Arizona makes sense

Selecting the optimal site for a new foundry involves a balance of resources and politics. In terms of resources, a fab needs not only skilled labor, it needs reliable power, water, chemical supplies, transportation and reclamation resources. Selecting a new fab is also political. Governments heavily compete for fabs because once they are in place, they operate 24 hours a day seven days a week for at least a decade. In addition, building a new fab can cost several billion U.S. dollars. Building a new site for a fab can easily be more than US$10 billion. And, companies are likely to leverage that investment for decades with future fab upgrades and expansions.

Many noted that TSMC’s plans for a fab that produces just 20,000 wafers per month is relatively small, but that would likely just be the first fab, or even the first phase of an initial fab. As a result, local governments offer tax incentives, land, and/or funding for new fabs and fab facilities. In this case, it appears that the U.S. government may also be involved in offering incentives and/or funding, but no details from the local or federal government are available at this time.

So, why Arizona? The state already has the infrastructure to support semiconductor fabs, especially in the Chandler area; plenty of land; a skilled labor force both from the universities, especially ASU which has a leading engineering program, and from the other companies in the area like Intel and Microchip; and it is also not prone to natural disasters. And yes, I’m positive that there are incentives from Arizona even though the information has not been made public. There is also little doubt that the U.S. government is trying to appease the Taiwan government and TSMC for the recent actions against Huawei and ZTE.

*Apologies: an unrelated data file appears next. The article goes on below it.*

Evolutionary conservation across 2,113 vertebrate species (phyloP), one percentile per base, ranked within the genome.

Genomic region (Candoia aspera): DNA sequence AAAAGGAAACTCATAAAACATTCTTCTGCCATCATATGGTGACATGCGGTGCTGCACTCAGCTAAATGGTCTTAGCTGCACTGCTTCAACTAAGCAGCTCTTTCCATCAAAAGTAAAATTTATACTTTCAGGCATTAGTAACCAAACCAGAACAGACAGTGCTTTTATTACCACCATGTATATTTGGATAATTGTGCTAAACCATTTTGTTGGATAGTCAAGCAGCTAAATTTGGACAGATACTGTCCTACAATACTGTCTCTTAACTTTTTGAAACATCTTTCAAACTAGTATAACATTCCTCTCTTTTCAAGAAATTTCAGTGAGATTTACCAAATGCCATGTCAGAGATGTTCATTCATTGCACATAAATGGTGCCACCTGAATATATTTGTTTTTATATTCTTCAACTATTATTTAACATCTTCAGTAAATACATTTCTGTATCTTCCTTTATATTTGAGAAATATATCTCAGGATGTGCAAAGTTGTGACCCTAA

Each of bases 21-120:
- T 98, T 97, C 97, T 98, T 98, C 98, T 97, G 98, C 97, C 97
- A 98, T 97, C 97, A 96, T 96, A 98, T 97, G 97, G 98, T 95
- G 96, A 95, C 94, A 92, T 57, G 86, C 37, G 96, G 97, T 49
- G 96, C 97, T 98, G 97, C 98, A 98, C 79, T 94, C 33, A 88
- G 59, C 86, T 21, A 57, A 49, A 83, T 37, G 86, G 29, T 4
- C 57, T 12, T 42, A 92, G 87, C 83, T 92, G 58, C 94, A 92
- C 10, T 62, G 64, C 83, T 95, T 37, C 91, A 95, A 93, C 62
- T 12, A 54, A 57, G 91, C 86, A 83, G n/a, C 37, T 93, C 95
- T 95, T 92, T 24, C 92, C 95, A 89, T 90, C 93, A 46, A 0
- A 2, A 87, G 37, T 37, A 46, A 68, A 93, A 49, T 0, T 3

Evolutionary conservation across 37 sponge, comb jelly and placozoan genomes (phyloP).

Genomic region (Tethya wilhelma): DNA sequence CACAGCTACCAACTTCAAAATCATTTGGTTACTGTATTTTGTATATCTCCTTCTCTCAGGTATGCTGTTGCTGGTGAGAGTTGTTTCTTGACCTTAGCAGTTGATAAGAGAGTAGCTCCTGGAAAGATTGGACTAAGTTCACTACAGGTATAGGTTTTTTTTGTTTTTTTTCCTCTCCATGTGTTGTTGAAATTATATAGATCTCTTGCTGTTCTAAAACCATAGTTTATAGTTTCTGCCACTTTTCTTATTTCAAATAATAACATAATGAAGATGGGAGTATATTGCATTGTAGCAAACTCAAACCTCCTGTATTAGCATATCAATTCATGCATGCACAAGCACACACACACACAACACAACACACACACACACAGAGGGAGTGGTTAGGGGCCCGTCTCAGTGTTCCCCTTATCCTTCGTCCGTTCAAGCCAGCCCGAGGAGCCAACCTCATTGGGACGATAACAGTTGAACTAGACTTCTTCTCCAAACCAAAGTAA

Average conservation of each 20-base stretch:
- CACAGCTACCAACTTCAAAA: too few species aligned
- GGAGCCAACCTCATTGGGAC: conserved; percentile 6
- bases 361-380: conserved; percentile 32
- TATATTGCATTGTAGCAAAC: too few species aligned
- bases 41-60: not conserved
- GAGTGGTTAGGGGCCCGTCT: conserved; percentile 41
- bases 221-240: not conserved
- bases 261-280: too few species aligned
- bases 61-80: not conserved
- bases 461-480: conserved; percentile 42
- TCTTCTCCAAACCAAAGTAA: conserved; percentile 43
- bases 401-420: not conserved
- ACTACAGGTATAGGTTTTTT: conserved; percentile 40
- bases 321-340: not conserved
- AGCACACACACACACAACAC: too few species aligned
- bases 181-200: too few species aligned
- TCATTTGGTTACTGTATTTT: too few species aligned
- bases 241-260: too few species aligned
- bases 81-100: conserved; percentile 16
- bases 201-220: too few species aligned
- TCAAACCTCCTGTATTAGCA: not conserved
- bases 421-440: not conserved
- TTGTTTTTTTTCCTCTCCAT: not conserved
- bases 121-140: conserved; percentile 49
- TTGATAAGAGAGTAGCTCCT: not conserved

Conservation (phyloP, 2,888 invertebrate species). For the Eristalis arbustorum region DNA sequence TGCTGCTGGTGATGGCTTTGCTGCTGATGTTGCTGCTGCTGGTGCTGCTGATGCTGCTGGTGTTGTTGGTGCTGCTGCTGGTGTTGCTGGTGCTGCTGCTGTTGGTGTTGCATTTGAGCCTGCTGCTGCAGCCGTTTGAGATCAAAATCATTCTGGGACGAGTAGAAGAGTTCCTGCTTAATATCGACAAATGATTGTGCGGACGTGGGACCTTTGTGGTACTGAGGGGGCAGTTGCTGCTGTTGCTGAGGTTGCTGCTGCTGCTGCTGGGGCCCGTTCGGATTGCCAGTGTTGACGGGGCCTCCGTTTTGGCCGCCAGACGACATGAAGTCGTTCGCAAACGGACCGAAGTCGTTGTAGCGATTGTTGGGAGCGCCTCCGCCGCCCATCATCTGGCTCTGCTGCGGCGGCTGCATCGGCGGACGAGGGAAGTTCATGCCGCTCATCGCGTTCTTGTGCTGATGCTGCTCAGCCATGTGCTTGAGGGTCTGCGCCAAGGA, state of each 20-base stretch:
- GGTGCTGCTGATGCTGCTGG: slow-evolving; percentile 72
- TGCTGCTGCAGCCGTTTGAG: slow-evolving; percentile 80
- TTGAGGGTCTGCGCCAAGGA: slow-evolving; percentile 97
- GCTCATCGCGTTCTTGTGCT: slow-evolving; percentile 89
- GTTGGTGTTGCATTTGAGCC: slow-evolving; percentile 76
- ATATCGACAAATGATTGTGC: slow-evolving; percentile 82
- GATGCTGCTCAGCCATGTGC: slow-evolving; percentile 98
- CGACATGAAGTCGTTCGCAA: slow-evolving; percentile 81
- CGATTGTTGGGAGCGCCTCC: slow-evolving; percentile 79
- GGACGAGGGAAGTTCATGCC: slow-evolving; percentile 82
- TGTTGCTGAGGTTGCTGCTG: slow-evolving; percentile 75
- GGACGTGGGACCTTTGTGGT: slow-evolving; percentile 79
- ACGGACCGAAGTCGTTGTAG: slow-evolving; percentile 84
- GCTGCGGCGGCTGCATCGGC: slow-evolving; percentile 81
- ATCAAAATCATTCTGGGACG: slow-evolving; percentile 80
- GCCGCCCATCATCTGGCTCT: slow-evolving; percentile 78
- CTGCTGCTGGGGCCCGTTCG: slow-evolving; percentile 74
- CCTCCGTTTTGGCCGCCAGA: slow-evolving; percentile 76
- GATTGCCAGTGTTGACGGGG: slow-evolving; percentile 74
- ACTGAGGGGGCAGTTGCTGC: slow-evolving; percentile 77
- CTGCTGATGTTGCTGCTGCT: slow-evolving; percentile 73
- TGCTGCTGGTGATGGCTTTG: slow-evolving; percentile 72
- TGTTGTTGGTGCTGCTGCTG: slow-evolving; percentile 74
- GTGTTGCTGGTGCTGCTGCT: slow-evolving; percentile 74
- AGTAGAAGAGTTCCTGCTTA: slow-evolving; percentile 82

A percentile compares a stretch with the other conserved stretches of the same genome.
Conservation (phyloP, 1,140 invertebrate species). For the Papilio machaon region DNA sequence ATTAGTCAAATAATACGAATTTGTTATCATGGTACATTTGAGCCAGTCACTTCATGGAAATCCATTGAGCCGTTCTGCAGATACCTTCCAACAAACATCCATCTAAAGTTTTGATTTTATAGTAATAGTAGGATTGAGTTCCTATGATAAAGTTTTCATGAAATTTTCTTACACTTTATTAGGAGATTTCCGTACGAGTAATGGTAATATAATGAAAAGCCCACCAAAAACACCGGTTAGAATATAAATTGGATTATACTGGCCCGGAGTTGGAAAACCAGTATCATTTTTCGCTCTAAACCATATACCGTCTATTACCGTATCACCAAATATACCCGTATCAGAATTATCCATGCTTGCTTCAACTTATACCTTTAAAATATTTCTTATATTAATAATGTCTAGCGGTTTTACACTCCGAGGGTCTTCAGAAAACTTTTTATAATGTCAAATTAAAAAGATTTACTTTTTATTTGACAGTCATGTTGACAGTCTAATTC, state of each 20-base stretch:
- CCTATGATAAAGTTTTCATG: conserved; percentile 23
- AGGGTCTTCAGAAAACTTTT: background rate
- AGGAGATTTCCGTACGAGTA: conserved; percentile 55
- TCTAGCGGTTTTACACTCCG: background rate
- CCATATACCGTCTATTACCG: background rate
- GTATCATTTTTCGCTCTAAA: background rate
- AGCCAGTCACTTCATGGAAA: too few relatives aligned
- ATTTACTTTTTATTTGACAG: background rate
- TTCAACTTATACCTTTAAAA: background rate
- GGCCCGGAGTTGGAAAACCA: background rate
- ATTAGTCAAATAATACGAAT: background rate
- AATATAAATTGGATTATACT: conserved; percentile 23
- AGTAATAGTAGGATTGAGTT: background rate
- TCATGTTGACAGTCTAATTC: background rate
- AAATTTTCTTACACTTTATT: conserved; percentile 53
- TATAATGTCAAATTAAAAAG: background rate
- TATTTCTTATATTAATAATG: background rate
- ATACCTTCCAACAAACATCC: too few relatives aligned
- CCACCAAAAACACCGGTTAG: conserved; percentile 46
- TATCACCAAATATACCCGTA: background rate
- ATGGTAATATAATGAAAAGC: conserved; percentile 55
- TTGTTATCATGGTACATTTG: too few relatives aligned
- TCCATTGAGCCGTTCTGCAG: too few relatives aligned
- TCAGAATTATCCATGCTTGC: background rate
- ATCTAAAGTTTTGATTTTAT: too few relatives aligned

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The caveat to the TSMC announcement is that it could just be entirely political and may never result in a new fab. One scenario is that TSMC does not fulfill the commitment like Foxconn, another Taiwan-based company. Another scenario is that there is a change in the U.S. administration in 2021 that results in the deal being abandoned or any funds for the project being revoked. I/Tirias Research believes that the latter is a possibility, but that building a TSMC fab in the U.S. would be good for the U.S. by providing jobs and increased domestic supply. It can also be a win for TSMC and its customers by diversifying the company’s manufacturing geography (note that Taiwan is in an earthquake-prone region). Also note that even with more fabs in the U.S. most of the backend assembly and test of semiconductors is still performed in other parts of Asia because it is less capital intensive.

While the announcements had a common security thread, there was much more to each decision, including national competitiveness, economic benefits, and politics. While actions against China and particular Chinese companies may be deserved and long overdue, as some believe, the impact on the industry may be devastating both in terms of standards and growth. As far as the agreement for an Arizona TSMC fab, it may appear to leave some U.S. companies out, but it is a logical decision based on market dynamics, fab requirements, and long-term U.S. economic and competitive goals.

— Jim McGregor, principal analyst at Tirias Research